Hi, I’m Dave Thomas. I’m not the guy that makes burgers or the actor, just Brian’s long-time assistant and troublemaker that’s likely more known as Meteornotes. If you follow me on Twitter or elsewhere on the internet, you’re used to seeing me rant about shark movies, the glory of Ice Bat, quality food, and why I should be legally allowed to taser pretty much everyone on Earth. But I am not here today to talk about any of those things. I’m actually going to talk about something that’s very important to me, something that I’d like to make more of you aware of…
We need to sell out ProgPower USA this year.
For those that have zero idea of what I’m talking about, ProgPower USA is a music festival that features power and progressive metal bands. The first one was held in a small club outside of Chicago in early 2001, then the second was held later that year in Atlanta, where the show has remained. Cutting back to a once a year schedule, ProgPower USA has brought an incredible number of bands to the US, with eighty-two of them making their US debuts at the festival. We’re talking about bands like Nightwish, Blind Guardian, Edguy, Gamma Ray, Sabaton, Pain Of Salvation, Vanden Plas and Stratovarius, among others. ProgPower USA has also debuted up and coming bands like Voyager, Seventh Wonder, Freak Kitchen, Diablo Swing Orchestra and Riverside. If you go back over the rosters of the shows of the last twelve years, it’s an amazing list of quality power and progressive metal bands from the last decade. No other festival in the US has come close to bringing the variety and quality of bands to their stage.
In addition to all the amazing bands, the festival is held in a great venue (Center Stage) that has seats and a standing area, has air conditioning (you’d be surprised how many places to see shows don’t have this feature), and allows in-and-out privileges (again, this is VERY unusual for venues in the US). There’s a room set aside for a dealer’s area, where you can buy CDs, DVDs, and band merchandise that you’ll likely never see at any retailer in your neighborhood. Most of the bands do autograph sessions, and it’s not unusual for many bands to just hang out in the lobby area and/or at one of the hotels after the show. It’s really more of a convention/party than just a show. And for a lot of us who have been going from the very beginning, it’s also like a family reunion. The audience that comes to this show is genuinely one of the most fun of any festival I’ve been to. Pretty much everyone that goes to the show loves to talk about music and it’s so easy to meet all sorts of cool people between bands. In short, this festival is very special, both in the way it’s operated and in the loyalty it generates. My ex-wife and I have sponsored a band together at every show since 2004. This is the one event every year that I will not skip, the one thing I block out on my schedule the second I know the dates for the following year. I love music, and ProgPower USA is my favorite and pretty much only way to experience the music I enjoy live.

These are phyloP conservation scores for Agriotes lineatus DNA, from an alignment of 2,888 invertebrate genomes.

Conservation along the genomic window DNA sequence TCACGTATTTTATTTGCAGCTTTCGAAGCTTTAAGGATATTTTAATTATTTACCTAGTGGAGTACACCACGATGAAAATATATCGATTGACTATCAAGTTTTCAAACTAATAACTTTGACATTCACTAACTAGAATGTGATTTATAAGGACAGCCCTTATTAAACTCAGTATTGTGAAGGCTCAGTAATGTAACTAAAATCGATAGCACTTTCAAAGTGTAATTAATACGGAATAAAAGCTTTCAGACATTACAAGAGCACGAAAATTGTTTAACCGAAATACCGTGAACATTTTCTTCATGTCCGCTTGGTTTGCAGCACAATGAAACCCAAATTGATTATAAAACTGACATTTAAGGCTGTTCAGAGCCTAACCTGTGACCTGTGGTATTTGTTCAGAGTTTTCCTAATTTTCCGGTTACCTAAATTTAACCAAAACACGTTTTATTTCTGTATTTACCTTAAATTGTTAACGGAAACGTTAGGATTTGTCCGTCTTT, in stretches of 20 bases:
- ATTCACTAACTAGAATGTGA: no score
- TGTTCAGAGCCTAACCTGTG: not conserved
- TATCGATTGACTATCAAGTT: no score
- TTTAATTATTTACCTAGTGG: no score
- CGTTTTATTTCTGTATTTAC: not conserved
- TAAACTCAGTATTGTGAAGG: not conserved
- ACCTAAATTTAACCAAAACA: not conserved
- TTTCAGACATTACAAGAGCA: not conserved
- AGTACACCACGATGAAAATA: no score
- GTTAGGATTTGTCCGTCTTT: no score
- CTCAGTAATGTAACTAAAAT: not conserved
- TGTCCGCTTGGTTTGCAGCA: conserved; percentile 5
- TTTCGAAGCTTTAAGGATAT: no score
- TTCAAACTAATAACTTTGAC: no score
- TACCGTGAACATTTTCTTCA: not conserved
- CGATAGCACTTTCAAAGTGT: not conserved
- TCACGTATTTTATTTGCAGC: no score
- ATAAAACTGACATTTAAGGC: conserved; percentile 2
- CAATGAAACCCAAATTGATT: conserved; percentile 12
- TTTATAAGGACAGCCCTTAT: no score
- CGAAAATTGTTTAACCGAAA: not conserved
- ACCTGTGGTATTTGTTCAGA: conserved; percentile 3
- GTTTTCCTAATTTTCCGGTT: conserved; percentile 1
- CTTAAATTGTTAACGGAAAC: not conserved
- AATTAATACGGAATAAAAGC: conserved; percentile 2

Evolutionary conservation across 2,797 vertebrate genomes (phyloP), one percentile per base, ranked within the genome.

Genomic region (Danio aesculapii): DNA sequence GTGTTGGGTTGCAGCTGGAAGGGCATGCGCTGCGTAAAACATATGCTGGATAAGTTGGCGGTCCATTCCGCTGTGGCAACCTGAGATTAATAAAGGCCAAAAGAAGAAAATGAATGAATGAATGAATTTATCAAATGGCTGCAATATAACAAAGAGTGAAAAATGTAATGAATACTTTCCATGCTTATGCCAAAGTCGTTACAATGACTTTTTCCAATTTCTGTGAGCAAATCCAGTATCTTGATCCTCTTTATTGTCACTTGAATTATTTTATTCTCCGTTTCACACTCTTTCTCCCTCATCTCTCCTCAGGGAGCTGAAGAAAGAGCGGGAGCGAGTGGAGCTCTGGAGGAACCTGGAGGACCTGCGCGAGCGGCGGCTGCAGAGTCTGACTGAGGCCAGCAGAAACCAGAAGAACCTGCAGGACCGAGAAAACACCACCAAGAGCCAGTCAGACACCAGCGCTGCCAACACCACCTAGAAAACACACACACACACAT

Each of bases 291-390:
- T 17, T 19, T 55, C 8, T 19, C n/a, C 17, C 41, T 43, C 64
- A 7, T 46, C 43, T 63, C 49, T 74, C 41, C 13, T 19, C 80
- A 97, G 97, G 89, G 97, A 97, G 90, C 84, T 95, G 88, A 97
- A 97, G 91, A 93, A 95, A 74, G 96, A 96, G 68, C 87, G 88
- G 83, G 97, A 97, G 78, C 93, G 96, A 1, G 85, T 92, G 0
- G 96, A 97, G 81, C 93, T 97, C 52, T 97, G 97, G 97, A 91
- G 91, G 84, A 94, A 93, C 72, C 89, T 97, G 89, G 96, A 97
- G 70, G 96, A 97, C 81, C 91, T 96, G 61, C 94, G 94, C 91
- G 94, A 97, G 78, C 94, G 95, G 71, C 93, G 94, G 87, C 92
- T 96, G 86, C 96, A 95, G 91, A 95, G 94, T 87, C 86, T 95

Sadly, as we all know, the economy in this country has sucked the last couple of years. And unlike our wages, everything else is more and more expensive. Earlier this summer, the promoter of the show announced that unless they get a sell out this year, there will be no further ProgPower USA festivals. I (and a whole lot of other people) would love to see this festival continue, so I’m asking you to help. How? Well, if any of this sounds even remotely interesting to you, buy a ticket. You like metal? Buy a ticket. Want to see a bunch of bands that you won’t see anywhere else in the US (ten of the fourteen bands playing this year are US exclusives)? Buy a ticket. Want to spend two days around people that are among the most passionate music fans on Earth? Buy a ticket.
Seriously, ticket sales are the only way to ensure this festival continues. I’m guessing that a lot of you that are reading this have never heard of ProgPower USA. And I’m guessing a decent number of you are at least intrigued by this idea. I really encourage you to get a ticket and make the trip to Atlanta and enjoy two days of music that you’re not going to experience anywhere else. Yes, I know, it’s not cheap to travel and stuff, but there are ways to save money (in fact, the festival’s Facebook has many posts on ways to do the festival on a low budget). Maybe you’re like “eh, I’ll go next year”. But don’t think that. Without tickets sales, there will not be a next year. Don’t let one of the most unique and special music festivals in the US go away. A bunch of quality festivals have already ended in the last few years (NEARFest just did their last ever festival this summer). Don’t let ProgPower USA join that list. Buy a ticket. Thanks for reading. And special thanks to Brian for posting this. You should all totally also buy a bunch of his books.